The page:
Economically, the performance of African countries has been diverse for decades, with some countries consistently growing and others wallowing in economic misery. A number of African countries experienced periods of negative economic growth throughout the 1970s, 1980s, and into the 1990s, which, along with population growth throughout, meant that several had the same or even lower levels of per capita income in the 1990s than they had at independence.

Still, many countries began to see positive economic growth in the 1990s or earlier, including countries as diverse as Angola, Burkina Faso, Cameroon, Congo (Brazzaville), Ethiopia, Ghana, Guinea, Mali, Mozambique, Rwanda, Senegal, Uganda, and Zambia. Some of these economies are reliant on commodities such as oil and minerals, but service and other sectors comprise an increasing share of the economy in many countries, and regional trade has grown as well.

Average levels of development give Africa a bad name, but initial conditions were different from most of the rest of the world, and rates of improvement have often equaled or exceeded those in the developed world. As interest in Africa is piqued by double-digit economic growth figures and opportunities for investment, we will continue to see discussion of a part of the world most people inadvertently essentialize. Fortunately, I think the audacity of despair that has pervaded western thinking on Africa has left little in its wake other than egg on some faces. The audacity of hope has now come to the fore.

HIV in colonial Africa

Online this week in The Independent (Rwanda Edition): How public health efforts likely contributed to the early spread of HIV.

The Tragic Amplifier

Published online December 8, 2011.

This year marks the 90th anniversary, approximately, of the introduction of human immunodeficiency virus (HIV) into the human population. It also marks thirty years since HIV was first scientifically recognized in 1981. Since the 1920s, this virus has spread across the globe and become the HIV/AIDS pandemic we are all too familiar with today. Most people consider the 1980s to be the beginning of the HIV/AIDS pandemic, but the virus had been prevalent in populations living in parts of central Africa for decades before it became a global nightmare.

New evidence from epidemiologist and international health expert Jacques Pepin suggests that human efforts to improve public health in central Africa were critical in facilitating the early spread of HIV, which has since claimed nearly 30 million lives. In the past two decades, massive coordination, mobilization, innovation, and investment have managed to slow the epidemic and save millions. As we mark World AIDS Day on December 1, 2011, HIV/AIDS is a reminder to us all of the tremendous power of human folly, but also of human triumph.

The Origins of AIDS, by Pepin, is a remarkable new book that pieces together the emergence of HIV in the human population, and its subsequent spread across the globe. HIV is the human version of simian immunodeficiency virus (SIV), which has been present in chimpanzee populations of central Africa for hundreds of years. Human contact with chimpanzees led to at least one transmission of SIV to HIV in a human in the early 1920s, most likely a hunter or a cook living in central Africa, where the majority of SIV-carrying chimpanzees live. This transmission alone was extremely unlikely to have triggered an HIV epidemic, and indeed chimpanzee-to-human transmission could have occurred on separate occasions prior to the 1920s, but would not have spread far. An infected hunter may have passed HIV to his family members, but in all likelihood, the virus would have stopped there. Why did HIV begin to spread beyond a few infected individuals in the early 1920s?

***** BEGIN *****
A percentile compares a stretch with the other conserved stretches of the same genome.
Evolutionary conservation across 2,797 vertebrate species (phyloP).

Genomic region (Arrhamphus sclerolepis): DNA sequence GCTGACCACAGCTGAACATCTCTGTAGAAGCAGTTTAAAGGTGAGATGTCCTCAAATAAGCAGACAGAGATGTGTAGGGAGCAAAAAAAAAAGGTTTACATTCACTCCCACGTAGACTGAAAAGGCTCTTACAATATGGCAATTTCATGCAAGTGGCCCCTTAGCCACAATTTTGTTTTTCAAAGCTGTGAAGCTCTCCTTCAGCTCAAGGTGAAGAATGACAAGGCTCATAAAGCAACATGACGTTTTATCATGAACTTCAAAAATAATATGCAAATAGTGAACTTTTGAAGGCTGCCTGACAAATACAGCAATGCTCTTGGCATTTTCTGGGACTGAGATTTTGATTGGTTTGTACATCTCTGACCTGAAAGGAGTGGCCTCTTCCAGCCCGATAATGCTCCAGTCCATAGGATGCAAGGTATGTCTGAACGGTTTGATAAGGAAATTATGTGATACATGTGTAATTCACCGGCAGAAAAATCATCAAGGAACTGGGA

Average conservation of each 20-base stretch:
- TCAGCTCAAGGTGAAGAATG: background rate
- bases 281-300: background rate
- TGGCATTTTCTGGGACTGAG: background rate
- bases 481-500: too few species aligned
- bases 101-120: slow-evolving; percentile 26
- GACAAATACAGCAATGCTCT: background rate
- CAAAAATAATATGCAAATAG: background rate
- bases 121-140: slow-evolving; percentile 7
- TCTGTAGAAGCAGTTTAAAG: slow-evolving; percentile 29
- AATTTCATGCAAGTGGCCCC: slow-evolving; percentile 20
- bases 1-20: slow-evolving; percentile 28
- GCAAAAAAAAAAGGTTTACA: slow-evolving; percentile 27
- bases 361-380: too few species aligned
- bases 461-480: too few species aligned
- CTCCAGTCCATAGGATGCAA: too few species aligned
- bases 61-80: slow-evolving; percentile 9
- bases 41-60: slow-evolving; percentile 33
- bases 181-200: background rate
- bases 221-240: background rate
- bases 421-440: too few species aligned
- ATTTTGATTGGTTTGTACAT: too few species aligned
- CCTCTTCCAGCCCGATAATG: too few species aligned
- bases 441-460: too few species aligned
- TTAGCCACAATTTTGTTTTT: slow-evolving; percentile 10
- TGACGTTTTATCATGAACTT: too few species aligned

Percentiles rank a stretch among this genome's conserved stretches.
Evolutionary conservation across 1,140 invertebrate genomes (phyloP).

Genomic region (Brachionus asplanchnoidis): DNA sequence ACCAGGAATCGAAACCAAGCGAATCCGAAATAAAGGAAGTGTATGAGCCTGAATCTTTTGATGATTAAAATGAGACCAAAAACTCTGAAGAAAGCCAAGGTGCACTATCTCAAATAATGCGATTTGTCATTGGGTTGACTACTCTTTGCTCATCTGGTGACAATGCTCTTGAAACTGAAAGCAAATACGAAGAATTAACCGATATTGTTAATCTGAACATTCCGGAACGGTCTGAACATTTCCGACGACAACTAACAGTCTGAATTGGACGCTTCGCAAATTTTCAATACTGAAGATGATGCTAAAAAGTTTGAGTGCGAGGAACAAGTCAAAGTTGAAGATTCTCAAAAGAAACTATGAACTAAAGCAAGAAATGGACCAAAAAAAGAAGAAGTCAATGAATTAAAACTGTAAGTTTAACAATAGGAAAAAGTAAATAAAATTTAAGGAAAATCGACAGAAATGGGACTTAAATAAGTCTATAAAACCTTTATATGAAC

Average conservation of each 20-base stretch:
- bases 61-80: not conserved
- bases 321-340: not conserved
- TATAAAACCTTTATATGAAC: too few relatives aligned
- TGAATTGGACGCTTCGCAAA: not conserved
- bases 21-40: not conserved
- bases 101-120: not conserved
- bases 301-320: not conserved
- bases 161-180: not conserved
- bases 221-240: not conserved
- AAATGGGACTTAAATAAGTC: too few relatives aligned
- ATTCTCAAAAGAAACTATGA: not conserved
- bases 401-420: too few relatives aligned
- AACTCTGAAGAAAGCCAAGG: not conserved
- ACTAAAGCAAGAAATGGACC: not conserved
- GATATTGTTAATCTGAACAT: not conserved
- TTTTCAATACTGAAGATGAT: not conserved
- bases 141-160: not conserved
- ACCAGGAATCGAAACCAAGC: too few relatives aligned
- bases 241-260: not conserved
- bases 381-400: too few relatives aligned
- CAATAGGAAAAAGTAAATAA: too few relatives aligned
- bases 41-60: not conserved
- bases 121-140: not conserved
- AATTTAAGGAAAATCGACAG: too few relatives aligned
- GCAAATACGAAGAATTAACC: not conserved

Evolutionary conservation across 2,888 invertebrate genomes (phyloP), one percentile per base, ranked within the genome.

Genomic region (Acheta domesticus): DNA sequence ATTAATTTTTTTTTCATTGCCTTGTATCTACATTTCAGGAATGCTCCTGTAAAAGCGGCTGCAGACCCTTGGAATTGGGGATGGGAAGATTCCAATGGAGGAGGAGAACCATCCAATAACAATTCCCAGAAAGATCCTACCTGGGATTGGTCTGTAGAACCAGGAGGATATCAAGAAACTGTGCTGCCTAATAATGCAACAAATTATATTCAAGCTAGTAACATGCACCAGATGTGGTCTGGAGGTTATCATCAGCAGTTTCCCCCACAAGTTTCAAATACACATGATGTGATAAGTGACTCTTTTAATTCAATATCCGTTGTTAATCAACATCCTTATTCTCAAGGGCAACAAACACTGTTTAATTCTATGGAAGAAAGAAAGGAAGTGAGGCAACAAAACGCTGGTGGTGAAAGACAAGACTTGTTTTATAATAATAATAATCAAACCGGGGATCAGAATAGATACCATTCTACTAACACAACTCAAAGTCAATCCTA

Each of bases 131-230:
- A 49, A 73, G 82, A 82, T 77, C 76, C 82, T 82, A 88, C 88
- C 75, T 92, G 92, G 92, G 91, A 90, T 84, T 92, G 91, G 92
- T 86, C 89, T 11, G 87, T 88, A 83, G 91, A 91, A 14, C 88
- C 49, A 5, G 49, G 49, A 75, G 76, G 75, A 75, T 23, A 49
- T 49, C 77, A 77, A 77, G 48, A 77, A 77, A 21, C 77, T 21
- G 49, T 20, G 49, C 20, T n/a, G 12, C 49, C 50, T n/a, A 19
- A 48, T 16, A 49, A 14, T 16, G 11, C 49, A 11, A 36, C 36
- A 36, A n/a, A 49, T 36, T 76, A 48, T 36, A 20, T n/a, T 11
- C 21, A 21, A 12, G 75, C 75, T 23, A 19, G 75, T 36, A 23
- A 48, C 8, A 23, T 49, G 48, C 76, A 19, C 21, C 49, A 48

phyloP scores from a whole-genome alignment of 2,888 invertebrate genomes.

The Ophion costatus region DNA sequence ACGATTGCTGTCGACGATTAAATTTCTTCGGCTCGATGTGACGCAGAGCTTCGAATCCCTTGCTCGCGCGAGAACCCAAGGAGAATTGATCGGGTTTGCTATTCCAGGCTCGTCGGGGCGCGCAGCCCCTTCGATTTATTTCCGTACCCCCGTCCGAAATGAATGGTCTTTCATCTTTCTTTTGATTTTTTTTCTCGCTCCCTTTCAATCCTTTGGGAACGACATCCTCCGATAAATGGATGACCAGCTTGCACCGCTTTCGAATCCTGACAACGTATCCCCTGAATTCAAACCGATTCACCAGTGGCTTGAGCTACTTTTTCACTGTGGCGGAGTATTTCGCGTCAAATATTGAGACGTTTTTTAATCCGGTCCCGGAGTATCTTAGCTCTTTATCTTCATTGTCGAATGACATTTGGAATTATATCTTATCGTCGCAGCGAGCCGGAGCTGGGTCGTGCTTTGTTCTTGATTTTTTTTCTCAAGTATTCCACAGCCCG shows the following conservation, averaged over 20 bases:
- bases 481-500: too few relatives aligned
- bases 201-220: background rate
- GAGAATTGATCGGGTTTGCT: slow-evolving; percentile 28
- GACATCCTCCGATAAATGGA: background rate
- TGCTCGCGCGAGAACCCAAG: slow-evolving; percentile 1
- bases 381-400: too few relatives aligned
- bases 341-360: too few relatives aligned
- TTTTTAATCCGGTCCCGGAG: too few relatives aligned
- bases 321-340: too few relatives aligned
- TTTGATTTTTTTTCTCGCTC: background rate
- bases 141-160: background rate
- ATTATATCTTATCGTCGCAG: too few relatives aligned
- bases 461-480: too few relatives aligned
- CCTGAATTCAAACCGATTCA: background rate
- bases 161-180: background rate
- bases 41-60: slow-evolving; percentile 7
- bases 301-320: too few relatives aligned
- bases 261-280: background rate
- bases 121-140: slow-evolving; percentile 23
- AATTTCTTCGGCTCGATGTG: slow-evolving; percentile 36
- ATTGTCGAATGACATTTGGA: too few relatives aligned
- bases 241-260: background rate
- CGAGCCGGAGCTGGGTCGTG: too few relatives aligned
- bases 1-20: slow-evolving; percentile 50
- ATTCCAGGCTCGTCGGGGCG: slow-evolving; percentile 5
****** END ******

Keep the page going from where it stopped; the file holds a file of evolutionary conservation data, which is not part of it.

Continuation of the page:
Pepin argues that heterosexual transmission, which is the predominant mode of transmission of HIV today, could not alone have led to an outbreak of HIV on a scale that would trigger a pandemic. Thus, there must have been some kind of “amplifier” that allowed for very rapid transmission of HIV to many people at a time. And what was the mostly likely initial culprit in the amplification of the virus? Colonial public health campaigns involving widespread use of unsterilized syringes and needles.

In the 1930s and 1940s, colonial administrations in French Cameroon, the Belgian Congo, and elsewhere began massive public health campaigns to treat various infectious diseases, including yaws, syphilis, malaria, leprosy, and sleeping sickness, using syringes and needles which were not sterilized regularly, if at all (oral tablet versions of treatments were not available for these diseases at the time). Although there are no blood samples from this time period still in existence (the oldest blood sample in which HIV has been detected dates back to 1959, taken from a man living in Leopoldville, Congo, now known as Kinshasa), it is well documented that other less lethal viruses, like Hepatitis C, were transmitted via syringes in Cameroon, Gabon, and the Belgian Congo, among other colonies. It is not difficult to imagine that HIV could have been passed quickly through a population via syringe as well.

One clinic to treat sexually transmitted diseases (STDs) in Leopoldville treated up to 1000 patients a day by the mid-1950s, with documented evidence that medical equipment was not sterilized between patients. To make matters worse, HIV was likely introduced into Leopoldville/Kinshasa at a time when there was a dramatic gender imbalance due to colonial policies. Urban areas like Leopoldville were often the equivalent of “work camps” in which wives and children were not welcome, which resulted in widespread prostitution, further facilitating the spread of HIV through heterosexual transmission.